The question naturally arises, why did not the government bring down estimates or measures of some kind so that this House might get to work? To this question several answers can be given but I shall limit myself to one. They knew that without their leader, and in their weak condition, they were unable to bring down any constructive legislation for us to consider. That is the truth of the matter. I make that statement regardless as to whether it pleases or displeases hon. gentlemen opposite. They are inefficient, incapable, and afraid. And they are not certain that they are going to continue in office very long; for the moment they bring down legislation that does not meet with the approval of the other groups upon whom they depend for support, that moment they will be in the same position as they were on October 29. The government have been told very plainly by the hon. member for Labelle (Mr. Bourassa), by the Labour representatives, and also by the Progressives, that they will receive the support of these groups only so long as they bring down legislation of which they approve.
The Liberal party-and when I use that term I refer to the old party that used to boast of their strength and their brilliance in the days of Sir Wilfrid Laurier-are reduced to this humiliating position; ithe3>- are going round with hat in hand to the various groups indicated and saying "Please help us out, we cannot do anything ourselves, we are inefficient". That is the position in which
The Address-Mr. Anderson (Toronto)
they are placed before the country and I make no bones about expressing that opinion. The people of Canada ought to be made fully aware of the pitiable position in which the government stand. I hope the public press will be instrumental in spreading this news far and wide throughout Canada, so that the people will realize how the government are holding on to office without any right, setting aside all proper precedents and making their own precedents, too timorous to allow His Excellency the Governor General to commit them to any very definite undertakings. It is no answer for them, when taunted with the weakness of itheir position, to say that the right hon. leader of the Conservative party could not carry on any more successfully than they. He should be called upon to form a government, and in the event of his failure to obtain the confidence of the House he could appeal to the people who I am convinced would' sustain him. Sooner or later it will come to that, and when that time arrives our Liberal friends will find they are in a minority. They may think that the Progressives are strongly with them. But the Progressives are as conscious as they are that the weakness on the Liberal side is going to be the downfall of that party and of the parties who are co-operating with them-and I hope it will be within a few months rather than a few years.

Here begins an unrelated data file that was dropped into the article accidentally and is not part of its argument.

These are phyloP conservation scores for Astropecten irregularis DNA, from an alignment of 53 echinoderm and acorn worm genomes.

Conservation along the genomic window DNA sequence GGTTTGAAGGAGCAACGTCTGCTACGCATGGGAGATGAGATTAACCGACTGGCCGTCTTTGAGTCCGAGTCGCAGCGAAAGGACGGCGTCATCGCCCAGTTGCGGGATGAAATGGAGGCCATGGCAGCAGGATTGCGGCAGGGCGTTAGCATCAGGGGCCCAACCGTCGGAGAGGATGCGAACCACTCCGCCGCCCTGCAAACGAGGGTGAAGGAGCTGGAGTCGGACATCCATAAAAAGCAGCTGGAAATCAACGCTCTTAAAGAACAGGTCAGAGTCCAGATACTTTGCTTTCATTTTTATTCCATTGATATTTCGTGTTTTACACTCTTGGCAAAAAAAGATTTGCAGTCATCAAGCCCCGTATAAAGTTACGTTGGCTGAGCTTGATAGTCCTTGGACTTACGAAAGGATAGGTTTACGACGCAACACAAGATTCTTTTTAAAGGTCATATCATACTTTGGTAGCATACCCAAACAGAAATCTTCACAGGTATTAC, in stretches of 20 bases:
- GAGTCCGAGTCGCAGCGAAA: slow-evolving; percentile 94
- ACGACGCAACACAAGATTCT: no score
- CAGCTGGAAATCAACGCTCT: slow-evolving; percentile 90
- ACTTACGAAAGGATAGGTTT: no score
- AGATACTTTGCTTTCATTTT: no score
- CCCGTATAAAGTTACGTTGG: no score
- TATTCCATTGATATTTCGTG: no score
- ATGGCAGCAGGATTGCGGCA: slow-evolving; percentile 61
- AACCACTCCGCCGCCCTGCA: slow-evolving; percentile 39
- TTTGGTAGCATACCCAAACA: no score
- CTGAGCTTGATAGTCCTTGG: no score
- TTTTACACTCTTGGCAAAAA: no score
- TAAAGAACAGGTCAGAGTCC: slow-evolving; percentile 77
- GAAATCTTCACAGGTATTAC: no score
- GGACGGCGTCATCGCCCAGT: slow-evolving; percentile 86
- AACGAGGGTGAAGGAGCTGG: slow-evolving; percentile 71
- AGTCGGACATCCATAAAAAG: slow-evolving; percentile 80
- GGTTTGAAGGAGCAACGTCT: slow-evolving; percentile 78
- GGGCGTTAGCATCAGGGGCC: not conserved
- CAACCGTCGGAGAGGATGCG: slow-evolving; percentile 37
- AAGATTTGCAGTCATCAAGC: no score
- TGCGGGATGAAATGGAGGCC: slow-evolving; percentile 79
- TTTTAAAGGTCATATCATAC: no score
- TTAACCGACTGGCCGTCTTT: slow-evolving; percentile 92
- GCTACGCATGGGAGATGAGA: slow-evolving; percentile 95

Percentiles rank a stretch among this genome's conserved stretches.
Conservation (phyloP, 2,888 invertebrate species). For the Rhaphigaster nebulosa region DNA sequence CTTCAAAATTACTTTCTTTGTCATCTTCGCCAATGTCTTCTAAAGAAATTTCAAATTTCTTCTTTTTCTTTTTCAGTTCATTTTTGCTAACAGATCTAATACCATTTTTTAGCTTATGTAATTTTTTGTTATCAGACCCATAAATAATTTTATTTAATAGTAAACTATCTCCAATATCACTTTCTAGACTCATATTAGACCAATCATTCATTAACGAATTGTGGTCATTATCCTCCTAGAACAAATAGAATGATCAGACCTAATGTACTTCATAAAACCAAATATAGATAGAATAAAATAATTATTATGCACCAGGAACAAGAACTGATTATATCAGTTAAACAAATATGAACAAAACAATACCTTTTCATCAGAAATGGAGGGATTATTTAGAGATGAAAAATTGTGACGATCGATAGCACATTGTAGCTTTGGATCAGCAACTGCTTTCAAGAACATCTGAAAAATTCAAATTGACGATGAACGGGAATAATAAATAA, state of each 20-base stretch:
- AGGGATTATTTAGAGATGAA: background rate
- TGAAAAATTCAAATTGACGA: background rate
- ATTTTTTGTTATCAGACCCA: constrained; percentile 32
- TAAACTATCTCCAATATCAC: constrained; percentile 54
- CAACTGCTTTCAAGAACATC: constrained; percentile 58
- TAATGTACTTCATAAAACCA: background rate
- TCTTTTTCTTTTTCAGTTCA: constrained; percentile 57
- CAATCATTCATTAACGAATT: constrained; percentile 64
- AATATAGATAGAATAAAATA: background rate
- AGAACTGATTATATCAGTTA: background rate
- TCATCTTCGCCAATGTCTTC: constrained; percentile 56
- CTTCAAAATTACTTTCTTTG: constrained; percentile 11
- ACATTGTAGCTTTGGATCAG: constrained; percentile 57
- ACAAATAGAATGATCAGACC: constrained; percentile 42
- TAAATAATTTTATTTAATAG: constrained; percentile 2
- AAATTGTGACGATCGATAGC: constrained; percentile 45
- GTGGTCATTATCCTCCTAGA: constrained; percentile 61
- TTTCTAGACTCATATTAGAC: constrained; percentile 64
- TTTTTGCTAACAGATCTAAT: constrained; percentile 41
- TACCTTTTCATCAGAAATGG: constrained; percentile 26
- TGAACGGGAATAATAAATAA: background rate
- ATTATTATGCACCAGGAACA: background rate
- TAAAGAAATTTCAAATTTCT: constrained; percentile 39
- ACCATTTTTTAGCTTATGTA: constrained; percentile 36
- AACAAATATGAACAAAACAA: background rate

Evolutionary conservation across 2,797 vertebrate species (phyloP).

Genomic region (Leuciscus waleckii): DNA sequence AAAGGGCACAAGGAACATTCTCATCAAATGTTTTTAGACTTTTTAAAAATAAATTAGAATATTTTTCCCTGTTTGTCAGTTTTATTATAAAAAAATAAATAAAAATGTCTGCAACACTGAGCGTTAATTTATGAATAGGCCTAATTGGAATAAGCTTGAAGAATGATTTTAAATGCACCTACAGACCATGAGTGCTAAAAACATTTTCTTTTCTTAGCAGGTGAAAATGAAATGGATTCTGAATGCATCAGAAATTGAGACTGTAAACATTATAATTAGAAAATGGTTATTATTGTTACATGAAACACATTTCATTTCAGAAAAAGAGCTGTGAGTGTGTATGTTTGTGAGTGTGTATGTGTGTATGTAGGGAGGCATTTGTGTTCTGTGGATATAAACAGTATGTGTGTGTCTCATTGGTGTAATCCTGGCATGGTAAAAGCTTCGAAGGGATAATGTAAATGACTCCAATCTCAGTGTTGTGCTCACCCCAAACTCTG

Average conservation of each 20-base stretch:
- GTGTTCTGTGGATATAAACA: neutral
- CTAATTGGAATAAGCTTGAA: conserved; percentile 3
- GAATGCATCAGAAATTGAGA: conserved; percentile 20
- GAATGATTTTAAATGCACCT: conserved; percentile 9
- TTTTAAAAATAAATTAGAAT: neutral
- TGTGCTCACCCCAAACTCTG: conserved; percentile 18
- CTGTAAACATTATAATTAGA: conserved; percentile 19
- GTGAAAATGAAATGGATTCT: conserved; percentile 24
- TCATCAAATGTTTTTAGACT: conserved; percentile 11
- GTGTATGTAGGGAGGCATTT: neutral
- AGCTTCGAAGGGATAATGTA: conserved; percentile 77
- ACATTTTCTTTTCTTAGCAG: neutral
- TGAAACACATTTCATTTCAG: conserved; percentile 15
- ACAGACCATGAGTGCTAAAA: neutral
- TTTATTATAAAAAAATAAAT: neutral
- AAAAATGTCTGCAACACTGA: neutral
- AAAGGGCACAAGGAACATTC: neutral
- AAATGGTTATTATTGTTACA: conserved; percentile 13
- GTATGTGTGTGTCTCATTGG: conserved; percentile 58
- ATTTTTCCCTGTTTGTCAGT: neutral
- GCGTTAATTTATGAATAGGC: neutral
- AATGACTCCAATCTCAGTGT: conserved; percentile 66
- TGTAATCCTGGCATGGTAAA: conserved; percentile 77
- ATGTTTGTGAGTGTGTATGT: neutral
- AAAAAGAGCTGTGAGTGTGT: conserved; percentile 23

In reference to the reconstruction of the ministry, I am not veiy particular who is put into the cabinet; that is a matter for the Liberal party. If they have not men of ability among their 101 members who are capable of handling the departments, it is a reflection upon the electors of the respective ridings as to the character of the men they send here to do the business of the country. I do not know any reason why Mr. Marler, Mr. Massey, Mr. Dunning, Mr. McDougald or any other gentleman whose name has been mentioned in connection with the vacant portfolios should be brought in as departmental administrators and members of the cabinet. Mr. Marler was unable to carry his constituency in Montreal. He wenlt down to defeat, as did three other protectionist Liberals. The name of Mr. McCrea was mentioned in the debate the other day. He ran in Sherbrooke, Quebec, and was defeated, as has been pointed out, largely because he was 'a protectionist Liberal. There is no particular mourning over his loss, and there is no particular desire to get him into parliament. There is a desire, however, to get Mr. Marler in, who, as I have pointed out, could not carry the constituency in Montreal which he represented for some considerable